Malta has taken new measures  for stricter due diligence checks on IIP applicants and comply with CRS standards of tax exchange for CBI/RBI schemes in Malta.

These new proposals were outlined in Draft Budgetary Plan 2020 of Maltese Government.

IIP Agency

Since May 2018, the Individual Investor Programme (IIP) is being administered by an independent Government entity specifically focused on the operations of Malta’s citizenship by investment programme. The Malta Individual Investor Programme Agency (MIIPA) is the sole entity responsible for the processing of applications, the carrying out of an indepth due diligence, involving law enforcement authorities, and international renowned due diligence service providers.

Following a multi-tiered evaluation, the Agency puts forward recommendations to the Government regarding the granting of citizenship. In the coming weeks, a new legal notice will be enacted to continue enhancing the Malta IIP. Amongst the several elements it will tackle, the legal notice will:

1. Make it clearer that the Agency has to conduct due diligence on the source of funds – whilst this is already being done, it will now be given legal powers;

2. Make it clearer that the Agency has to conduct a risk analysis on every applicant – similar to point 1, this is already being done, but now it is being given legal powers;

3. It gives the power to the Agency to conduct due diligence on its agents; Malta: Draft Budgetary Plan 2020 49 4. It lists a number of responsibilities and conditions that the agents should abide with; 5. It gives the power to the Agency to sanction and or revoke licenses to agents in cases of misconduct;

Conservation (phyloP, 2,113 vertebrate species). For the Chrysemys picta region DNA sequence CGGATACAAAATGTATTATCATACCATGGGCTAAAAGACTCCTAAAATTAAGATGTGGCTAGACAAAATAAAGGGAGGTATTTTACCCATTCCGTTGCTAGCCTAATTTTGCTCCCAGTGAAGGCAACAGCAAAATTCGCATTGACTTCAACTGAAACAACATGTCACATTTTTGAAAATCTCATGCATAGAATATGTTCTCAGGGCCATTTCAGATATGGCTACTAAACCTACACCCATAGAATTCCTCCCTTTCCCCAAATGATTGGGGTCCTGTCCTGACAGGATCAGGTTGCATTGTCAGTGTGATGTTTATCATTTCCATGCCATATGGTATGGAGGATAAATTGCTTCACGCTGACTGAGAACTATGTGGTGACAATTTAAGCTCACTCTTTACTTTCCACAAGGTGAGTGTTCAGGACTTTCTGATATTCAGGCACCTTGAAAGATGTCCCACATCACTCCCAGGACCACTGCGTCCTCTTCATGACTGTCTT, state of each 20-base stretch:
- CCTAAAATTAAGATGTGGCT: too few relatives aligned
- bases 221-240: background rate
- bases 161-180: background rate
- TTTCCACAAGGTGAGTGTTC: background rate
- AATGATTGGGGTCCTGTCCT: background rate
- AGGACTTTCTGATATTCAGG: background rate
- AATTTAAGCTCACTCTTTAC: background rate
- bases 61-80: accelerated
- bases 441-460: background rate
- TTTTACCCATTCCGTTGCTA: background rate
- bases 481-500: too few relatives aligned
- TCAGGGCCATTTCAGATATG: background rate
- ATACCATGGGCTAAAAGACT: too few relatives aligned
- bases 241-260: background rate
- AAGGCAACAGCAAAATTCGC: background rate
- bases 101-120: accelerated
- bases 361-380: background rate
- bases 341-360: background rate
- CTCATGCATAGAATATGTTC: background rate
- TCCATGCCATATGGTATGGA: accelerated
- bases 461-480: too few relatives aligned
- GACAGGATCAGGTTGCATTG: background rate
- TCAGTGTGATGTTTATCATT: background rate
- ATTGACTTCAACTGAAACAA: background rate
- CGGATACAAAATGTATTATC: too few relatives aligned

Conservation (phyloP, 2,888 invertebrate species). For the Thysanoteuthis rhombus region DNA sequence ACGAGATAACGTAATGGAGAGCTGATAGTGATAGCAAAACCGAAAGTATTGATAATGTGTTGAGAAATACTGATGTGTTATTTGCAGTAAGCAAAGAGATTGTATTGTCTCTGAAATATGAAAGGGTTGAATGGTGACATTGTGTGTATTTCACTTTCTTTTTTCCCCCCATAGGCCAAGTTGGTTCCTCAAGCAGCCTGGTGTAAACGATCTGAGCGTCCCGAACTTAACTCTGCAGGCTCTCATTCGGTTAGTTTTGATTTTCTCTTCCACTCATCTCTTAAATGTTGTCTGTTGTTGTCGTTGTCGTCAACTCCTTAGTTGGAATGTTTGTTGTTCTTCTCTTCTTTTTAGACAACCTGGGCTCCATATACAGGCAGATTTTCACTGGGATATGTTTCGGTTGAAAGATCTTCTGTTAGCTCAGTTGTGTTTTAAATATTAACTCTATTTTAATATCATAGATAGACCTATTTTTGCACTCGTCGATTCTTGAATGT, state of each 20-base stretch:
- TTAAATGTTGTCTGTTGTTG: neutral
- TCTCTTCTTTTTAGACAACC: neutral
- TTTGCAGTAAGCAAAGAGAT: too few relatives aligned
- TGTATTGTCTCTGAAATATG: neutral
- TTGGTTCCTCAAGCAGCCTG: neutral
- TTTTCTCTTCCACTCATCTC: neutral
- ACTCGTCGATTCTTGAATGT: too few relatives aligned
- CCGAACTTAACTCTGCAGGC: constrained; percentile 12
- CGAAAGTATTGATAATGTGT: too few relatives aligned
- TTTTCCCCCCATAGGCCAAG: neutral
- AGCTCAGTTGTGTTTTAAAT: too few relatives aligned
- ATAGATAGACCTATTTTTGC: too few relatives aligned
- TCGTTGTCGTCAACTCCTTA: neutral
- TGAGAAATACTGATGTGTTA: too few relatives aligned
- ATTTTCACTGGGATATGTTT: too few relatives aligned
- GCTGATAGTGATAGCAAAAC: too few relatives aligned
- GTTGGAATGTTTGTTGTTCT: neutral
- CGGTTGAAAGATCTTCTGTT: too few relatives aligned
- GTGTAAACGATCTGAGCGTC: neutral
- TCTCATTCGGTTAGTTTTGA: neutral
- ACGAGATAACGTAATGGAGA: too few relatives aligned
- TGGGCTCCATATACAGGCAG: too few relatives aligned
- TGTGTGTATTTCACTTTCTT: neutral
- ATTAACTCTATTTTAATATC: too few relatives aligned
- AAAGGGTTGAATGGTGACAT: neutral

6. It provides for protected disclosures for individuals (whistleblowers) who have information on applicants, at any stage of the application;

7. It puts a responsibility on agents to provide all material information to the Agency during the application period;

8. It puts an obligation on agents to inform the Agency if they become aware of any material breaches, fraud, misinformation or any adverse information that may have an impact on the eligibility of an individual to hold Maltese citizenship, for the period of five years after the granting of citizenship;

9. It gives authority to the Agency to collaborate with the MFSA, FIAU, the Police and the Commissioner for Revenue in cases of investigations;

10. All applicants will, by law, be scrutinized against international sanctions and restrictive measures, taking into consideration EU, UN and US lists.

These changes, amongst many others, will continue to strengthen the Agency’s powers to investigate and collaborate with competent authorities on its findings.

IIP Regulator

The role of the regulator remains there to oversee the overall process of the Agency and ensure that it is evaluating applications according to law. Furthermore, the Office of the Regulator of the IIP is, inter alia, tasked with monitoring the correct implementation of the IIP as well as any other functions that may be assigned to the Regulator by the Prime Minister, through regulations, in relation to citizenship. In the discharge of his functions, the Regulator, who is appointed by the Prime Minister after consultation with the Leader of the Opposition, shall act in his individual judgment and shall not be subject to the direction or control of any other person or authority.

CRS Compliance

In 2019, OECD has identified Maltese citizenship and residence by investment schemes pose high-risk to the integrity of CRS. In order to comply with OECD, Malta has implemented new measures for tax compliance.